Models of Single-channel Processes

  • Alec M. Lee
Part of the Studies in Management book series (STMA)


It is customary to begin expositions of queueing theory with a presentation of various single-channel queueing models, and in particular to set out in considerable detail the mathematics of the most straightforward of all: that is the model M/M/I: (∞/FIFO). Now it should be clearly understood that the reasons for this are, above all, pedagogical. The practical significance of single-channel queueing models of any sort is relatively slight. When a single-channel queueing system is found to be in trouble, the problem is usually to evaluate the merits of making it a two-channel system. The pedagogical merits of single-channel models are however not to be ignored. In spite of their limited direct practical applicability we shall hold to tradition and consider them first.


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Notes on Sources and References

  1. 1.
    It almost seems invidious to quote examples of work of this type: it would be wise therefore to quote examples which are, from the theoretical point of view, of unquestioned excellence, such as: Smith, W. L. On the Distribution of Queueing Times (1953). Proc. Cambridge Phil. Soc., 49, pp. 449–461. Takacs, L. Investigation of Waiting-time Problems by Reduction to Markov Processes (1955), Acta Math. Acad. Sci. Hung., 6, pp. 101–129.Google Scholar
  2. 2.
    See Feller (c), p. 305.Google Scholar
  3. 3.
    Cox and Smith (g), pp. 61–64: unfortunately the result given in this reference is wrong due to an early error in their derivation. It has been corrected in the present version.Google Scholar
  4. 4.
    See Feller (c), Chapter 11, for a discussion of the properties of probability generating functions.Google Scholar
  5. 5.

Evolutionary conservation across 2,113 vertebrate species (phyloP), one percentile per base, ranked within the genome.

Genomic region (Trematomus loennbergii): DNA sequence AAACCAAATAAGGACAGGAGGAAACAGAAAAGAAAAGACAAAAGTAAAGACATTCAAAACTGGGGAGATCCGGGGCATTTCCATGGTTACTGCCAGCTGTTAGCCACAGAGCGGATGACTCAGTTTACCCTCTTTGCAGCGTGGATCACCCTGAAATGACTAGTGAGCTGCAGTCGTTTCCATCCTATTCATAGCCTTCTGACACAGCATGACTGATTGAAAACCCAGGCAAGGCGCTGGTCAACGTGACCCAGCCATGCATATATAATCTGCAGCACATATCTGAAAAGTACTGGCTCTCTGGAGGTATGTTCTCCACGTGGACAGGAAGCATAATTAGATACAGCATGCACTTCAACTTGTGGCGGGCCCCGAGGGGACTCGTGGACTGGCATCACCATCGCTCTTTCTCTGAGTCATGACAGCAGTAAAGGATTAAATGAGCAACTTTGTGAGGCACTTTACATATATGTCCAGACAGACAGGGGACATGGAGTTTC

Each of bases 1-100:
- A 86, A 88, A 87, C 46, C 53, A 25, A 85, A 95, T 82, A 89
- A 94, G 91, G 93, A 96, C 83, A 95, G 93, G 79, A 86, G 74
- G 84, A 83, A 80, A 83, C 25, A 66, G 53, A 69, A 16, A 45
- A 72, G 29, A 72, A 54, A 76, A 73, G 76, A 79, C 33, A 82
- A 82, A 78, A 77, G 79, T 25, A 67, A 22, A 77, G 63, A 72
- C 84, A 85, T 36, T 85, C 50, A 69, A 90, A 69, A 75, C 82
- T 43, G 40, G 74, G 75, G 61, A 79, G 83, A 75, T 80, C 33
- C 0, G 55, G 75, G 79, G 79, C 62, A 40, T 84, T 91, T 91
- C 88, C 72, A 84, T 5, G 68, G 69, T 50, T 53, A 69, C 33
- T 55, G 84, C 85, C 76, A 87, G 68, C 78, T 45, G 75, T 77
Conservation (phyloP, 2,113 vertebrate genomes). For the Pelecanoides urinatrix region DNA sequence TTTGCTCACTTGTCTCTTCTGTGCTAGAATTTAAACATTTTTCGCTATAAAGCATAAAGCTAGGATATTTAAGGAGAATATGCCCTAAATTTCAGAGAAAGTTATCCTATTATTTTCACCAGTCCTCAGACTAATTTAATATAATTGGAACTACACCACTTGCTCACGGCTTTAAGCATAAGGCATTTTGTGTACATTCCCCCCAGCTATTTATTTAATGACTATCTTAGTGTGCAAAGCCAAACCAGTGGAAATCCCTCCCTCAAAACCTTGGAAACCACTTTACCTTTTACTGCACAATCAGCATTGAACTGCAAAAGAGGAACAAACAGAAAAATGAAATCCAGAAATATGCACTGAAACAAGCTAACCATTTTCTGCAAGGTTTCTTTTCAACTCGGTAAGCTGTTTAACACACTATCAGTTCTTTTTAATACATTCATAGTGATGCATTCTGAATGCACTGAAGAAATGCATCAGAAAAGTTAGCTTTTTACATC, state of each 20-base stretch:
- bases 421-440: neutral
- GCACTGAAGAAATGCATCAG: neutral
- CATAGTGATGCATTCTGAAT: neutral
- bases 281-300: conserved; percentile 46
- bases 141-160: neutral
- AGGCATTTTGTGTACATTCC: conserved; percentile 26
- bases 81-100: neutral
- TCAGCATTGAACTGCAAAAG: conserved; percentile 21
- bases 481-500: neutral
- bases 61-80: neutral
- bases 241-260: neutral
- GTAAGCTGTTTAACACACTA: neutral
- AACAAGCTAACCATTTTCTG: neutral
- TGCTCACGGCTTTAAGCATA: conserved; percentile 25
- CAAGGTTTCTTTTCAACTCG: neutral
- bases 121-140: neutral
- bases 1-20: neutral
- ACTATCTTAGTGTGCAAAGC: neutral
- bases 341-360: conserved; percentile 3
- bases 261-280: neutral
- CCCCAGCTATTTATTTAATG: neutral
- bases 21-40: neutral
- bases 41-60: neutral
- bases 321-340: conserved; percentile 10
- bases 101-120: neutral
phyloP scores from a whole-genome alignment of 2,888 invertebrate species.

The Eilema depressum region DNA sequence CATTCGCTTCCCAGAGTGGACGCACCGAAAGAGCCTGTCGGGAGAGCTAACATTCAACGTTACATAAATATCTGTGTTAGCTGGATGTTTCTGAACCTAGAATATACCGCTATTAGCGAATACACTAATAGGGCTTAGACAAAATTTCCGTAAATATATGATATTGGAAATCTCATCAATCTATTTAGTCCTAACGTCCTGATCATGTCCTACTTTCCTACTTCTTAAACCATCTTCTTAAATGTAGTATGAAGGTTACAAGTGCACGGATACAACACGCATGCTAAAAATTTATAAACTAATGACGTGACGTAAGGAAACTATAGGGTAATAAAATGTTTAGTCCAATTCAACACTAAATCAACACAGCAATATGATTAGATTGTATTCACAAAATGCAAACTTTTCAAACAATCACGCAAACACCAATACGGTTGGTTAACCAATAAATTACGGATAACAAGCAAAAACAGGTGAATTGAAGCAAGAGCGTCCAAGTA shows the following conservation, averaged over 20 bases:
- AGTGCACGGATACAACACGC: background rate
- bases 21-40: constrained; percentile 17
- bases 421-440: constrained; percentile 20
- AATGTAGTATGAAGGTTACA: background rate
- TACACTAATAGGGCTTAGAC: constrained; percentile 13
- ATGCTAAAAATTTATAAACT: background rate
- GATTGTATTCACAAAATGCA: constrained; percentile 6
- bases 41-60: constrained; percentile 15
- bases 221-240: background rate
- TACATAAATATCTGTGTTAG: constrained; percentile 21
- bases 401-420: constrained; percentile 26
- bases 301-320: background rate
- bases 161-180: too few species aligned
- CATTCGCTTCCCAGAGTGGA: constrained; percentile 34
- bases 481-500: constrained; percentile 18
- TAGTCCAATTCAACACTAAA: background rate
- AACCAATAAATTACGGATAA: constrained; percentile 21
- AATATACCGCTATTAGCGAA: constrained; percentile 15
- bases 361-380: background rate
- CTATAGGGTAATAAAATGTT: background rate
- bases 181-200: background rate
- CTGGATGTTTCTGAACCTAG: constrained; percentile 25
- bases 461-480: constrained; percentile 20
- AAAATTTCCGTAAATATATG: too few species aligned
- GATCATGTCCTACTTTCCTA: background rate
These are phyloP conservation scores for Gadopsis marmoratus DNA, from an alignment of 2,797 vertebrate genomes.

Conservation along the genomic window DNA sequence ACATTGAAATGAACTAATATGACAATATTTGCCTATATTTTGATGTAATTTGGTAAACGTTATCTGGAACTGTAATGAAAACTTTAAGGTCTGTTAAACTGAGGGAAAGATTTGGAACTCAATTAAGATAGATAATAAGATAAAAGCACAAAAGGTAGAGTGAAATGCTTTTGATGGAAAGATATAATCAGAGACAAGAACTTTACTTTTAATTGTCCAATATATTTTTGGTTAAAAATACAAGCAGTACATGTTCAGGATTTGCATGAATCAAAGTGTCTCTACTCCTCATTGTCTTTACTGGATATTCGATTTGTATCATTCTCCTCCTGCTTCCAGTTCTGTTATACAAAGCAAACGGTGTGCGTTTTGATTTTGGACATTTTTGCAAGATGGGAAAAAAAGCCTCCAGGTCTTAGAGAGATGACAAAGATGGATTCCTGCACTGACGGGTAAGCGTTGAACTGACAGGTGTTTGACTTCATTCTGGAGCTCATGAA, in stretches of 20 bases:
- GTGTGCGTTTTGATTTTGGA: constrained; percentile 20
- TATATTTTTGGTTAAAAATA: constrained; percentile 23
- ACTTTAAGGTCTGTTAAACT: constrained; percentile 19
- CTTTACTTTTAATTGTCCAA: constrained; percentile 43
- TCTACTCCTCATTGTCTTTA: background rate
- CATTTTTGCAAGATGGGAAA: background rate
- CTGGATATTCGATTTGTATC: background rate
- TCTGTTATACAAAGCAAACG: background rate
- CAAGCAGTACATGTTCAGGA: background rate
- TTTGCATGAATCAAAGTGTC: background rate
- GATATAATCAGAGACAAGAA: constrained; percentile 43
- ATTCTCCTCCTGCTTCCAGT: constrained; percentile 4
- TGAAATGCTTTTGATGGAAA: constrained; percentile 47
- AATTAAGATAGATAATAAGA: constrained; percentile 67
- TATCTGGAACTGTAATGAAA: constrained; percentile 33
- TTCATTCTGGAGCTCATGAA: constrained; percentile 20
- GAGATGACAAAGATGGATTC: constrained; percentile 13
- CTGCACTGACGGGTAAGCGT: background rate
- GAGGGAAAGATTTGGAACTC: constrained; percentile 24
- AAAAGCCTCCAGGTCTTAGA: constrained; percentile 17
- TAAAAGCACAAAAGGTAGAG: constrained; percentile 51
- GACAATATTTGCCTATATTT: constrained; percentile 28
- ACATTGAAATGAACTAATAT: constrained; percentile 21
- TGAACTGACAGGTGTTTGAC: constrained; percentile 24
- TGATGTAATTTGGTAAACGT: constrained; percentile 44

Statistical equilibrium, or steady-state, or stationary conditions, are discussed most rigorously in Feller (c), pp. 356 ff. It is questionable whether, in most real world processes, such a thing as a steady-state exists. However it is possible for an engineer to make a great deal of practical progress by using formulas for the properties of gases derived from the models of statistical mechanics (which also assume steady-state conditions). Similarly the operational research practitioner (who is more likely in his daily activities to behave, and be called upon to behave, like an engineer than any sort of scientist) can make much headway by using steady-state formulas. The reader should remember that it would take a long time indeed for a real, live queueing-process to reach a steady-state even when the input and servicing parameters were constant, except at low traffic intensities. The fact that so many queueing-processes involving humans do, quite obviously, appear to be in statistical equilibrium when one knows that the mean input rate is not at all constant, and the service-time distribution is always changing shape like an amoeba, is due to the presence of ‘beneficient ghosts’ which, being effects not allowed for in most mathematical models, yet tend to preserve stability. An example of such a ghost would be an inverse relationship between arrival rate and service-time. In practice, when designing operating systems of the queueing type, it is usually necessary to invent such ghosts if they cannot be relied upon to materialize. For example, one can observe at many London railway terminals (and it was also possible to do so at the old BEA Air Terminal in Kensington) an old man who flags passing taxis into the feeder taxi-rank when there are vacancies. By this means the ranks are kept full. I believe that the taxi-drivers reward the old men in some small way for this admirable piece of private enterprise. If they did not exist, it would be necessary for someone to invent them (the railway company, at twice the cost?). These are the ghosts, not to be found in any of the more familiar and beloved queueing models, which alone ensure that reality conforms, albeit approximately, to theory. By such means is the theoretical convenience which is statistical equilibrium realized in the operations of the world around us.Google Scholar